Karangahake School and District 70th Jubilee 1889-1959

Unfortunately the School Records are far from complete but we have done our best to trace the vague early history. It seems that Mr John Ritchie, who opened a Private School in Paeroa in 1875 also conducted a part-time school at Mackaytown. An old newspaper cutting reads: "15-8-76. School under Education Board opened at Mackaytown in a building lent by Adam Porter, 25 children in attendance."

Shortly afterwards, Mr Ritchie was occupied full time at Paeroa, but there is evidence that Mackaytown, Owharoa and Waitekauri were linked as part-time schools, the teacher spending a week at each in turn. Mr Sullivan filled this position until he was appointed headmaster of the Paeroa School in 1885.

The Mackaytown building was burned down in 1886 and the community petitioned for the new school to be built at Karangahake. However, no immediate action was taken and children once more attended in a borrowed building, stated as being "unfit for use in winter." For a period their teacher was Dr Haeusler, who was a geologist of Bohemian origin, and the author of a work entitled "The Microscopic Structure of Ohinemuri Gold."

In 1888 Mr Ritchie, now a widower, returned to Paeroa to live with his daughter, Mrs J. W. Shaw, and he took charge of the Mackaytown and Owharoa Schools. During 1889 a new school was built at Karangahake and although Owharoa was still under his charge, Mr Ritchie was the first teacher here. He continued in this part-time capacity until he retired in 1891. Our Jack Bunting was a foundation pupil at this new school of about 40 pupils.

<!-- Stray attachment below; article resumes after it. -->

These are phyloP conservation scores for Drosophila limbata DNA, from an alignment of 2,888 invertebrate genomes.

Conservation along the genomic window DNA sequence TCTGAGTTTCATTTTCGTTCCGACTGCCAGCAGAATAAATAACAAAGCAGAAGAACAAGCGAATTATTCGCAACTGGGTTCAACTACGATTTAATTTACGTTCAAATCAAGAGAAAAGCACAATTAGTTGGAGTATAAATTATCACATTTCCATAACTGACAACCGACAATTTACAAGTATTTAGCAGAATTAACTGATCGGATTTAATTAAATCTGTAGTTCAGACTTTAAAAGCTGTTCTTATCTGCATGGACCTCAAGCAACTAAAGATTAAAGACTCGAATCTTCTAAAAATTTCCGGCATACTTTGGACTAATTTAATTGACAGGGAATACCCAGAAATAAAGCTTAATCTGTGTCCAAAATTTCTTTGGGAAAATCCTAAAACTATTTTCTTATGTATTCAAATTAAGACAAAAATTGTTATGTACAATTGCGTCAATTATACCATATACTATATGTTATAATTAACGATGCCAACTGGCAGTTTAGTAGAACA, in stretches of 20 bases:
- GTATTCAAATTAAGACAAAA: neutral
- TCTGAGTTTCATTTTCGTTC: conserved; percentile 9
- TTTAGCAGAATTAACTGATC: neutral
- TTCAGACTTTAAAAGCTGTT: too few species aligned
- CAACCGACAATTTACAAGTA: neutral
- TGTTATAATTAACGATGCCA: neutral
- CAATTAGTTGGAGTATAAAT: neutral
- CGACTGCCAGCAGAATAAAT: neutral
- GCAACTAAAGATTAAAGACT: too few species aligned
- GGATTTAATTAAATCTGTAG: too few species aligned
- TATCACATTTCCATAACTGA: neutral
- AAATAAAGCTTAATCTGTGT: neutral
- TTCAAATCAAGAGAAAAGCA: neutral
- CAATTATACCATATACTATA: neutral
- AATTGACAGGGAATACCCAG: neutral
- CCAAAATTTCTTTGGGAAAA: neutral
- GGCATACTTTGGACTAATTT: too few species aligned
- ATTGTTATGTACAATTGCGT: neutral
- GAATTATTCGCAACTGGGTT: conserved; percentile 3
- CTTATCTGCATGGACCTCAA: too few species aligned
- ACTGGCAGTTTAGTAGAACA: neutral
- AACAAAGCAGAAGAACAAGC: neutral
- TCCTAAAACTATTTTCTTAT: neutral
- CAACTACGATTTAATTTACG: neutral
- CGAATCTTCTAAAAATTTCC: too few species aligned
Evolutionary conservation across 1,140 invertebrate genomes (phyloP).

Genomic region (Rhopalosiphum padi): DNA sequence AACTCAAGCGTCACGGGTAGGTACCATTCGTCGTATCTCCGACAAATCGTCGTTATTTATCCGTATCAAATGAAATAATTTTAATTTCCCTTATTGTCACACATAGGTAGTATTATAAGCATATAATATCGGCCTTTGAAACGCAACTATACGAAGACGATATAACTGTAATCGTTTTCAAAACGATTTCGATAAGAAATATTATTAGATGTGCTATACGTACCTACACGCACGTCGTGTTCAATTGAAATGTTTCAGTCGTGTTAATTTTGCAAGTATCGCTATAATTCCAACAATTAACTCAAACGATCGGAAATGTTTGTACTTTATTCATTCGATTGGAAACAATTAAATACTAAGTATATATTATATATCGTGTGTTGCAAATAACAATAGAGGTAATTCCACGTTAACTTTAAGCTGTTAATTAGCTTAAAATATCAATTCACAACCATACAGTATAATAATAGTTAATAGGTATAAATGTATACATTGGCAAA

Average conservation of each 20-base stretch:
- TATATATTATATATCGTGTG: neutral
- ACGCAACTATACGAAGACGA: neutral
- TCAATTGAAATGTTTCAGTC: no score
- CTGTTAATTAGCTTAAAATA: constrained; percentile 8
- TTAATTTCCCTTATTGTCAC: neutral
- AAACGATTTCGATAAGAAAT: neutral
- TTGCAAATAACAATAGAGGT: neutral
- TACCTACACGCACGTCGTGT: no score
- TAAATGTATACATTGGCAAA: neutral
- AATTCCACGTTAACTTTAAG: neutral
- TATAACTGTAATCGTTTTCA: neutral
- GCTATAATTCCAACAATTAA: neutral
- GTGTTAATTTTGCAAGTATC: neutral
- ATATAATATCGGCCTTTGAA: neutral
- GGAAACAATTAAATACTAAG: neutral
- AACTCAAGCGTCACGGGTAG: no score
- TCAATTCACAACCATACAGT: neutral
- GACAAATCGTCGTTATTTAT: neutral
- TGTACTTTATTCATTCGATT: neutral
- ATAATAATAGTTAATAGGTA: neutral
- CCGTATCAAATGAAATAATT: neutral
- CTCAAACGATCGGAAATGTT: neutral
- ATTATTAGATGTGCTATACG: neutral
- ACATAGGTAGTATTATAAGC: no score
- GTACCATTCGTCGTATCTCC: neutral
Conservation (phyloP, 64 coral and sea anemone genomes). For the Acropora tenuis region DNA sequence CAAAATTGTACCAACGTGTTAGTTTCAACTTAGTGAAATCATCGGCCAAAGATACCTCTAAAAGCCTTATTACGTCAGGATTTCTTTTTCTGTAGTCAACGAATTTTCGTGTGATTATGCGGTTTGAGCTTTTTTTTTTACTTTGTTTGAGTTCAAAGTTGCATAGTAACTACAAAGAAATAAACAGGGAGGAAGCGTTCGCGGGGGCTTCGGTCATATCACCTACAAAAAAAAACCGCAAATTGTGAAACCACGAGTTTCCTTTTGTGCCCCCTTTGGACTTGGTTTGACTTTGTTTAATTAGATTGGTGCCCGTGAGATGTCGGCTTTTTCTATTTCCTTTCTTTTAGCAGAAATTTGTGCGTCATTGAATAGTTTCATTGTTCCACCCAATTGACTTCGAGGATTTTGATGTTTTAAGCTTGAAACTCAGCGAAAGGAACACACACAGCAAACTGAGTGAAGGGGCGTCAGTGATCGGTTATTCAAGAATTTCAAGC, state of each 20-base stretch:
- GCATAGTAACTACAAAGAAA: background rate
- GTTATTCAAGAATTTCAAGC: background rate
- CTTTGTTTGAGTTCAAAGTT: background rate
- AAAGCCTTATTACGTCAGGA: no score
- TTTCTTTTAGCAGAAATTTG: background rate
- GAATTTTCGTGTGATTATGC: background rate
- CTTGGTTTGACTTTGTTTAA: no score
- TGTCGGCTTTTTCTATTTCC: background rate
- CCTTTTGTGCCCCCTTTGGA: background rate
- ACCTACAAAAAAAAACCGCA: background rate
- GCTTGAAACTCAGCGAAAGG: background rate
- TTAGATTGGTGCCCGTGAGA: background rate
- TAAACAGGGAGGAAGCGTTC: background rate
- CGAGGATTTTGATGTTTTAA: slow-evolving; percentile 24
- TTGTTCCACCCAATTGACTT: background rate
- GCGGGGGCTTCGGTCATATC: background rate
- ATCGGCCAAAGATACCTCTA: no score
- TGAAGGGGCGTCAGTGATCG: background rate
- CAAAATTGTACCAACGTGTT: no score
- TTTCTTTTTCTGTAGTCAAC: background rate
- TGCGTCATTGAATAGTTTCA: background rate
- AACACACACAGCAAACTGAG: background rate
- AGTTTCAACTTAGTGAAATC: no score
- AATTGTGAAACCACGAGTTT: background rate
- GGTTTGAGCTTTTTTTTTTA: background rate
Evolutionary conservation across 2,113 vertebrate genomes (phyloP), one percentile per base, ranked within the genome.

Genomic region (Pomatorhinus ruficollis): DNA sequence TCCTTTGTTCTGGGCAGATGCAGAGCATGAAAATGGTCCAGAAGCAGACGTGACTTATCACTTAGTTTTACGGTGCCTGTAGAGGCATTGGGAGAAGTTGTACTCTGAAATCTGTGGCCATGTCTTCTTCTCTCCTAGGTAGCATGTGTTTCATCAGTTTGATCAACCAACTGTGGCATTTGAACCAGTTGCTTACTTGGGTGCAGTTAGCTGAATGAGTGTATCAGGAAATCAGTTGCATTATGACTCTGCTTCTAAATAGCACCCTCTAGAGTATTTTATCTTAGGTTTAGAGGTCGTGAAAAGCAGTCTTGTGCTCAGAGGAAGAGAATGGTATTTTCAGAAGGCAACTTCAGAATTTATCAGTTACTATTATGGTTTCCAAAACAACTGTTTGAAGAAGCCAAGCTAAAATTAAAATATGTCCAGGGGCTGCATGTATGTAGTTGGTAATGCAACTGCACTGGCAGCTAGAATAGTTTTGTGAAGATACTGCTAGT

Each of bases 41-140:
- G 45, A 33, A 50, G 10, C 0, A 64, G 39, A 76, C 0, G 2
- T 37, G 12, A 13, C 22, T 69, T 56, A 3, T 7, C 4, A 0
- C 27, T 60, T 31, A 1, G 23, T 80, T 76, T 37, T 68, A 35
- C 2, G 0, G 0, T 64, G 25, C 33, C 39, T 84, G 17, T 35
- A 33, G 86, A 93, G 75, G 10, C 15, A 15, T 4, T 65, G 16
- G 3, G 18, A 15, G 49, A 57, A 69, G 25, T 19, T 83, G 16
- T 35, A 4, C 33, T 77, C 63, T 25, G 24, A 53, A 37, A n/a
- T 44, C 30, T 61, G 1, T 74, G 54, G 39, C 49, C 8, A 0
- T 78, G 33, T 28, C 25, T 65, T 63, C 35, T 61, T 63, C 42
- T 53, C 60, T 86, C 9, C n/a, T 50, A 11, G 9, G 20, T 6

In 1892 Miss Patterson (who later married Mr Guthrie), became the first full-time head teacher. She was assisted by Mr D. Dunlop, who was headmaster of the Paeroa District High School from 1812-1916 [1912-1916 - E], afterwards becoming an Inspector and then for many years Secretary of the Auckland Education Board. The school residence was built in 1892.

From 1894-1896 Mr A. Oldham was headmaster and the building was enlarged in 1895. He was followed in 1897 by Mr A. N. Scott, who remained for 15 years and put many of us through our paces. The school was again enlarged in 1898.

Looking at the old records of those days one realises the immensity of the job faced by the teachers, who had to be warriors to cope at all. They had a large assortment of children of various ages, many of whom had had very little consecutive schooling. The numbers in the lower classes ranged from 50 to over 80 in each room, but many did not remain to reach the sixth standard. To cap all, a fearsome Inspector arrived each year to decree "yea" or "nay" as to whether children should "pass" or sadly "fail." Bad enough for the pupils but how humiliating for the harassed teachers who were liable to have caustic remarks written into examination registers for prying eyes to see 50 years on; e.g. "This class knows nothing," or "Spelling disgraceful — Cane for mistakes."

Well, we still have our faults and weaknesses, but can be thankful that the atmosphere of the schoolroom is quite different today. In some ways it is even more difficult for the teacher — now that drill methods and mass production have gone — but it is certainly more natural for the child, especially for the timid and the slow learners.